Recently opened restaurant Mott 32, in the basement of the Standard Chartered Bank landmark in Central, Hong Kong, has been gaining attention for its food and dramatic interiors.
The space was created by Joyce Wang, and takes guests through a fantastical tale of an immigrant’s journey, complete with family heirlooms and a history uncovered in the secret lair of a bank vault.
The restaurant tells the story of the basement of an important bank building in Hong Kong and how it has evolved through time. The designers imagined its former life as a storage facility for family heirlooms forgotten by wealthy Chinese immigrants, and later as staff quarters for bank employees and guards. They imagined pieces of history left behind organically. The process of design was to unearth these clues layer by layer to expose an authentic narrative, so the final tableau tells a compelling story that’s not overly styled. The objects are clues to the larger political and social history of Hong Kong.
The furniture designed, and accessories chosen, by the Joyce Wang team are as eclectic as the narrative they wanted to convey. Chinese antique propaganda accessories, Danish cane furniture, British turn-of-the-century tableware to American mid-century chandeliers are seen throughout. Our intention was to make it reminiscent of the previous occupants’ tastes, lifestyles and personalities.
The site itself has no access to any sunlight, windows, or views to the exterior. It could feel claustrophobic, so the designers rectified this by re-directing diners’ attention inwards, and holding it captive through the various design elements. They addressed this first and foremost with a lighting strategy with different mood settings for lunchtime and evening diners.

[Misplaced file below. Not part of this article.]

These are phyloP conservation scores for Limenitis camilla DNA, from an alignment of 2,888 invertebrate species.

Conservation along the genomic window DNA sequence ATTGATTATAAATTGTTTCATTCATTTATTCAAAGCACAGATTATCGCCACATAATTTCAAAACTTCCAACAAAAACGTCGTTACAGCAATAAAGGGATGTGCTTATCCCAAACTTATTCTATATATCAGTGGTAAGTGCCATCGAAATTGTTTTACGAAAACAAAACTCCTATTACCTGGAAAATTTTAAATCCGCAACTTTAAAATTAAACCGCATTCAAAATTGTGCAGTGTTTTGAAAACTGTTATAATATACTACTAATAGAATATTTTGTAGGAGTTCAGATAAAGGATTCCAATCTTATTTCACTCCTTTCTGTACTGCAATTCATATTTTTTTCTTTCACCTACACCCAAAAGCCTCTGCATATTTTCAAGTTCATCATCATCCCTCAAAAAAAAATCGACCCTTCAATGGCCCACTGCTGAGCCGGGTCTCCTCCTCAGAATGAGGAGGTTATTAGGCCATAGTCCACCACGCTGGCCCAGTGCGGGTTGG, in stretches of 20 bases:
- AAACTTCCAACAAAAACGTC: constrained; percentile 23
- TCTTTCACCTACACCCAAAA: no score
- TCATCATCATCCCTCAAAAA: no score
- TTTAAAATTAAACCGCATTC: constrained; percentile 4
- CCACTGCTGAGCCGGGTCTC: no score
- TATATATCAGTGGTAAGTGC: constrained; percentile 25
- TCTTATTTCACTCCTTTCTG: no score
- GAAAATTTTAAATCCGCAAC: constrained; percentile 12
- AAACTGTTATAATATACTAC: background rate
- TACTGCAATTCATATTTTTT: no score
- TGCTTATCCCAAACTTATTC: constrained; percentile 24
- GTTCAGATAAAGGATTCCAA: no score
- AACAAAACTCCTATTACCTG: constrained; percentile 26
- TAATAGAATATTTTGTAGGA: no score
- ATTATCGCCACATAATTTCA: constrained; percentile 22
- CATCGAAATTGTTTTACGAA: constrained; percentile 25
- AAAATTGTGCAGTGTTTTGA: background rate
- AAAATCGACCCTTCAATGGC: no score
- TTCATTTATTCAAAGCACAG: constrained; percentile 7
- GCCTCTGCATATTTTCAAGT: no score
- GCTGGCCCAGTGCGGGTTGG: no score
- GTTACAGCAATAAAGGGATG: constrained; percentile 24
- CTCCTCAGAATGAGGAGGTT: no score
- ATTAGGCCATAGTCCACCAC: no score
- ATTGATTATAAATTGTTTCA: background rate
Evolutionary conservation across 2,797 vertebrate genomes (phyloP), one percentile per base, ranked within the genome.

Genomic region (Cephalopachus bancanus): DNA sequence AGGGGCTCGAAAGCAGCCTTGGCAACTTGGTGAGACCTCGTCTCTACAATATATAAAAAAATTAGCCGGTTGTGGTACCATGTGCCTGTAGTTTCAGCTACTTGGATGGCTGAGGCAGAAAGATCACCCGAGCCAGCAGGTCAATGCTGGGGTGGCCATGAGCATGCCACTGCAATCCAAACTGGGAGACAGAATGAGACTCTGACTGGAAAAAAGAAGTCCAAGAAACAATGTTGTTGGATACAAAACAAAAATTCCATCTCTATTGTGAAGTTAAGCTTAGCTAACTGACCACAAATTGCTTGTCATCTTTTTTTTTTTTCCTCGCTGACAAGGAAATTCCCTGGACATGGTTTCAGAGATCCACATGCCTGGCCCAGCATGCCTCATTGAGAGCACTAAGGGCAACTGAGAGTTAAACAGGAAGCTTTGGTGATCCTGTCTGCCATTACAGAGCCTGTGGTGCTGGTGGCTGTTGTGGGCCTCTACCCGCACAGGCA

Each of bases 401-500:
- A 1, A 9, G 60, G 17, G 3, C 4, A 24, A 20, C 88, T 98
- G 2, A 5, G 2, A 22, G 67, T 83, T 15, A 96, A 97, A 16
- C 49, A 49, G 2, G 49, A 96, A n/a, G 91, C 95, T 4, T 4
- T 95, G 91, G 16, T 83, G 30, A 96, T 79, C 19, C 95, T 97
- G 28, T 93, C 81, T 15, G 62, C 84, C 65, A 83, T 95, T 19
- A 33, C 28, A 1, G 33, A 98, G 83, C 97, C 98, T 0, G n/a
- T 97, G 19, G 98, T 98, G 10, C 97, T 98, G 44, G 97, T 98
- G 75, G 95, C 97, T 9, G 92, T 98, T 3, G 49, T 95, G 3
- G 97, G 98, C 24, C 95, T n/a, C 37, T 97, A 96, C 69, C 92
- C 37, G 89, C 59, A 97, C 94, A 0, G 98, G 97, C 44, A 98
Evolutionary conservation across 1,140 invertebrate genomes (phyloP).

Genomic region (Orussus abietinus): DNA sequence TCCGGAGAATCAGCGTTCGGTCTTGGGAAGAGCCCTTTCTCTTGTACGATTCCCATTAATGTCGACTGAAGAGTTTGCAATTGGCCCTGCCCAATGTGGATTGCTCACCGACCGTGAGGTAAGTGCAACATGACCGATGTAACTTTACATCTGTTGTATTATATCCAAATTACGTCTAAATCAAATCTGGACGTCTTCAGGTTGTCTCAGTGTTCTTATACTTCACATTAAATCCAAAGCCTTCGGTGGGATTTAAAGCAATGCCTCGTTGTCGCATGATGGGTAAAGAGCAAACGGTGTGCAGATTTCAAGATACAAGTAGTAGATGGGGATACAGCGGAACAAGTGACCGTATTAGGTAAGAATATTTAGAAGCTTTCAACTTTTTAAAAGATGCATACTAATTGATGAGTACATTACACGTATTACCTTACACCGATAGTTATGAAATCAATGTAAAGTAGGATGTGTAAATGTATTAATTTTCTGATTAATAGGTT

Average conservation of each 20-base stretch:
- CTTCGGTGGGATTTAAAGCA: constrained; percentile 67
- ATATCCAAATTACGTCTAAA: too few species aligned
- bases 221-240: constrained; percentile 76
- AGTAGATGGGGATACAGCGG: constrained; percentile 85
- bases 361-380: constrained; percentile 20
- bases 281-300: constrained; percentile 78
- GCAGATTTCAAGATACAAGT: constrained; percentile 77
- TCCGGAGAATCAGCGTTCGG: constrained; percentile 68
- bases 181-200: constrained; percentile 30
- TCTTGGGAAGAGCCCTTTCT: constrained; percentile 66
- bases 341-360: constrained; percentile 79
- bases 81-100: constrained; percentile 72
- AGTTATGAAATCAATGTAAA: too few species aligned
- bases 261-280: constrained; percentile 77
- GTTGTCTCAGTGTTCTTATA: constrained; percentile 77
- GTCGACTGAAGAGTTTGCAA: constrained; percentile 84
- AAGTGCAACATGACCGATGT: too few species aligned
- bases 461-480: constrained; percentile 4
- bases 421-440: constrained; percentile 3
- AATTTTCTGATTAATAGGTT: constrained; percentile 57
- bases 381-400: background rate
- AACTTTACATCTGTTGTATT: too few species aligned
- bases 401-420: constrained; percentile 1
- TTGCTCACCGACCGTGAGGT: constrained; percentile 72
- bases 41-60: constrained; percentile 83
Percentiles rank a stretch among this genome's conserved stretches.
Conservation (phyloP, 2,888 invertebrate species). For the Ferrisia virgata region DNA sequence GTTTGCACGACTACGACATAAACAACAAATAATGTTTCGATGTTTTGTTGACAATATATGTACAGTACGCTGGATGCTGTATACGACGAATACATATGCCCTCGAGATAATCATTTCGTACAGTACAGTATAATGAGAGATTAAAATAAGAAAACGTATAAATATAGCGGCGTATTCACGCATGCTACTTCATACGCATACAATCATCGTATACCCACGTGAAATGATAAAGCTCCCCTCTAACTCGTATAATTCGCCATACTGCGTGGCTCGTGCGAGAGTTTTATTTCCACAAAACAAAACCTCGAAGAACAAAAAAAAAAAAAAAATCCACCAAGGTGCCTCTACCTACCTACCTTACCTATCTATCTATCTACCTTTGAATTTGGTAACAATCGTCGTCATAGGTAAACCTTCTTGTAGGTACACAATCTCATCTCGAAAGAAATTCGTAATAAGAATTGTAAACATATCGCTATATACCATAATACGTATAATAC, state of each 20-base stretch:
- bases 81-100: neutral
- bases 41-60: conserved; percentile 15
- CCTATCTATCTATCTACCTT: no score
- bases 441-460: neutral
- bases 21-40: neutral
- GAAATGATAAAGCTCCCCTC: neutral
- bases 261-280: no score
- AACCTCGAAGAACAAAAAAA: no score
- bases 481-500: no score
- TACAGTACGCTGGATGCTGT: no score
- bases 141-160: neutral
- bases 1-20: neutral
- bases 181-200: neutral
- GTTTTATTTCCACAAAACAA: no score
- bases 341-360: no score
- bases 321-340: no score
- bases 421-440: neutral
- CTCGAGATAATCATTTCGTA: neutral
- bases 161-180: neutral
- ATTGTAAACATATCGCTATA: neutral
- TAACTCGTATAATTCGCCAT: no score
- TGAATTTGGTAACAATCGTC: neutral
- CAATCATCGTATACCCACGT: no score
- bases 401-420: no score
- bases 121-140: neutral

The accessibility of the site was also an issue, as people would have to walk all the way through the bank building to access the restaurant. This was turned into an asset by the designers by creating a more hidden and exclusive arrival experience, so that the descent into the basement is an experience in itself.
A grand and industrial heavy-metal chain chandelier was designed by the team, which is suspended from the top of the staircase, draping all the way to the basement. The faceted mirror panels lining the stairwell create a surreal descent, while a mirror-topped wait station at the base of the staircase paid tribute to reflection ponds commonly found in traditional Chinese restaurants.
Sitting in the main dining area, the diner’s attention is drawn to a number of narratives, both raw and rich. For instance, the opening into the main kitchen showcases chefs in their environment, with woks frying and baskets steaming. An open display shows hanging ducks in the custom oven. This is juxtaposed with the grandeur and elegance of custom-designed wait stations with inset silk embroidered panelling and custom hardware trims. The form is reminiscent of Qing Dynasty style, paired with modern materials and industrial detailing.
The main feature is the custom-built architectural skylight to give diners an impression of daylight. The shape of this skylight, and layout of banquettes, in the main dining area were inspired by the existing Standard Chartered Bank’s octagonal columns.
There are also other details worth noting: graffiti and propaganda script on columns hint at the passage of time; traditional flooring material used in Hong Kong during the 1950s – terrazzo with gold coins inset – in one of the private dining rooms; tables and seating – a mixture of custom-designed pieces and vintage 1950s pieces; a large feature wall, with metallic thread embroidery on a hand-painted silk backdrop (a floral and butterfly scene).
Images © Joyce Wang